Leading and managing people are two different things. I don’t think people, as individuals, can be managed. Not at least literally, but they sure can be led.
That said, leading or managing people requires a certain level of skillet and competency that one must be aware of before stepping into the role. Note that the competencies are quite different from the ones needed to lead projects. While there isn’t a significant carryover from the previous stage, the Team Building and Customer Service competencies play an essential role in the leader’s development in this stage.
Here are the critical competencies for leading people:
- Human Capital Management: Builds and manages a workforce based on organizational goals, budget considerations, and staffing needs. Ensures employees are appropriately recruited, selected, appraised, and rewarded; takes action to address performance problems. Manages a multi-sector workforce and a variety of work situations.
- Leveraging Diversity: Fosters an inclusive workplace where diversity and individual differences are valued and leveraged to achieve the vision and mission of the organization.
- Conflict Management: Encourages creative tension and differences of opinions. Anticipates and takes steps to prevent counter-productive confrontations. Manages and constructively resolves conflicts and disagreements.
- Public Service Motivation: Shows a commitment to serve the public (the people). Ensures that actions meet people’s needs; aligns organizational objectives and practices with shared interests.
- Developing Others: Develops the ability of others to perform and contribute to the organization by providing ongoing feedback and by providing opportunities to learn through formal and informal methods.
As you can tell, this stage is quite advanced from the preceding (two) stages and for a substantial reason — leading people isn’t for everyone. Even the best individuals performers at the previous levels fail at this level because what worked there doesn’t apply here.
Leader’s ought to focus on competencies 1 and 5 from the list above to develop the high-performers for this stage. There’s a reason why leadership succession is a great deal in successful companies. They understand that “what got you here, will not get you there.”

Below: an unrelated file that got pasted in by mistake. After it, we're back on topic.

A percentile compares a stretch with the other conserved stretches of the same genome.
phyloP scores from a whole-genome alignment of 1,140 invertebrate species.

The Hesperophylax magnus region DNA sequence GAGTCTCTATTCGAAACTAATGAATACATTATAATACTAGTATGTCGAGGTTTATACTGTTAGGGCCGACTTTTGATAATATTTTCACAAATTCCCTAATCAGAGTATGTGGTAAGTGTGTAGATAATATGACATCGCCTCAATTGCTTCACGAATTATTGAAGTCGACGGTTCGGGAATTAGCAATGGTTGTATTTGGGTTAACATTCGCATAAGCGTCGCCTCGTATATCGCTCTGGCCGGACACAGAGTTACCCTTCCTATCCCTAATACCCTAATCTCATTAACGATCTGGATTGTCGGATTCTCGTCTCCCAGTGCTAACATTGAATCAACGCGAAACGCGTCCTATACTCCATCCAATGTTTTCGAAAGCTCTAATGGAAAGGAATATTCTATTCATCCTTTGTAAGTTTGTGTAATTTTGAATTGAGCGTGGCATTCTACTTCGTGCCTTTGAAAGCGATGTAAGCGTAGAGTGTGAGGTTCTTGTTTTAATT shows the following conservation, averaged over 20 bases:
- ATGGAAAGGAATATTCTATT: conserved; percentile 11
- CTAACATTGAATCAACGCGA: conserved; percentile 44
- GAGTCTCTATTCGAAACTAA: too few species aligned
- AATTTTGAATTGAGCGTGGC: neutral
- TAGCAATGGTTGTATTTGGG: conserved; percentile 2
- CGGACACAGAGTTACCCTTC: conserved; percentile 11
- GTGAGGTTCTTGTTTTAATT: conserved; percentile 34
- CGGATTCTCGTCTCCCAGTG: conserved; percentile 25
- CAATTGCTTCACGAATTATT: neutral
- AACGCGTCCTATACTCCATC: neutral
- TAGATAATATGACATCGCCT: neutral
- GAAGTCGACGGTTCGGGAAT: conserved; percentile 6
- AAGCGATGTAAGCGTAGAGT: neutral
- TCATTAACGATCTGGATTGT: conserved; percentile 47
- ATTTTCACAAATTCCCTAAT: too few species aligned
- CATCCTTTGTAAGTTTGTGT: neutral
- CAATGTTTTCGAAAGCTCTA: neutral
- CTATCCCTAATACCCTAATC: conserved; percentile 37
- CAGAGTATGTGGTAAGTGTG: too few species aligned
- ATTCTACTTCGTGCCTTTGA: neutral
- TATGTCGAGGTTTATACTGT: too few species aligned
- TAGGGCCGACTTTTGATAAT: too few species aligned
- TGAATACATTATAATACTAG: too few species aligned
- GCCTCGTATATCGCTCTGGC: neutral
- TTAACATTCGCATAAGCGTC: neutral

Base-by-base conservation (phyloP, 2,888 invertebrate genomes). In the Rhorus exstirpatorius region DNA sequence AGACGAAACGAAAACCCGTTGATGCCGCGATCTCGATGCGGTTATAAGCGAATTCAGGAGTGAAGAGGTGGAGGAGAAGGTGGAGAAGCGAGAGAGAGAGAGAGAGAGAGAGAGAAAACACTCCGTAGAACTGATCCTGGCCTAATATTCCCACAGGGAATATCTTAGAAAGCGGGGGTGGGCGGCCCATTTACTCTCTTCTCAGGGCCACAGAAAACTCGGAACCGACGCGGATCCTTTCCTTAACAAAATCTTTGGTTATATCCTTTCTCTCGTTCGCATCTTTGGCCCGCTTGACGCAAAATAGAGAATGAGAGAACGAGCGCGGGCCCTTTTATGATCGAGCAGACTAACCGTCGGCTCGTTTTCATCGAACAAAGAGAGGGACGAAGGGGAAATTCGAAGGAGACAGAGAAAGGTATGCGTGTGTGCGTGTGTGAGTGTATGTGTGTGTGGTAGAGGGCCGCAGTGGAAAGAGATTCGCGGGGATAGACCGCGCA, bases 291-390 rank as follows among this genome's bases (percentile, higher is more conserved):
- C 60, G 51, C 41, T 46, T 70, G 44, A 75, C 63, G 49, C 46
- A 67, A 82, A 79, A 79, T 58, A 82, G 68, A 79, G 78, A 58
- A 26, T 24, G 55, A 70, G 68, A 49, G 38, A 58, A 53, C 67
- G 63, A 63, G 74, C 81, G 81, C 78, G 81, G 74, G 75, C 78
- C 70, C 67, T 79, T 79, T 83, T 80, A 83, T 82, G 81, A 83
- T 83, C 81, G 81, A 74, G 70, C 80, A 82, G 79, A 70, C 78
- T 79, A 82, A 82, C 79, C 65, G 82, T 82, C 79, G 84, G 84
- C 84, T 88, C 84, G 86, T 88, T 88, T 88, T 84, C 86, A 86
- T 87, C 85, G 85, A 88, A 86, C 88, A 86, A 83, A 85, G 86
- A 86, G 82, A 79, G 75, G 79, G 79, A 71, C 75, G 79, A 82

Another aspect to note is that this stage requires one to deal and manage conflicts within the team. It’s an essential competency that most people don’t pay much attention to but they must. Now, this also means one has to learn to be neutral and unbiased, which comes with time. Provided they know what’s expected from them at this stage of leadership development.
If you’re at this level, you need to be honest with yourself. How will you rate yourself for each of the competencies above on a scale of 0-4? If your answer is anything less than 2, you need to seek a mentor or a coach right away. Why? You can’t wing your way through this level and hope to perform well in the next.
Again, no one expects you to have mastery of these skills right at the outset. But over time, that should be one of your goals. Most leaders I’ve interacted with don’t even understand the core competencies needed to succeed at this level, let alone know if they’re doing a great job, to begin with.
I guess now you know why I believe leading and managing people are two different things? You can get by with working people but never succeed if you aren’t willing to step up as a leader. And that requires you to know what does it take for one to be an outstanding leader at this level.
P.S. You can read more about the 5 Leadership Competencies here.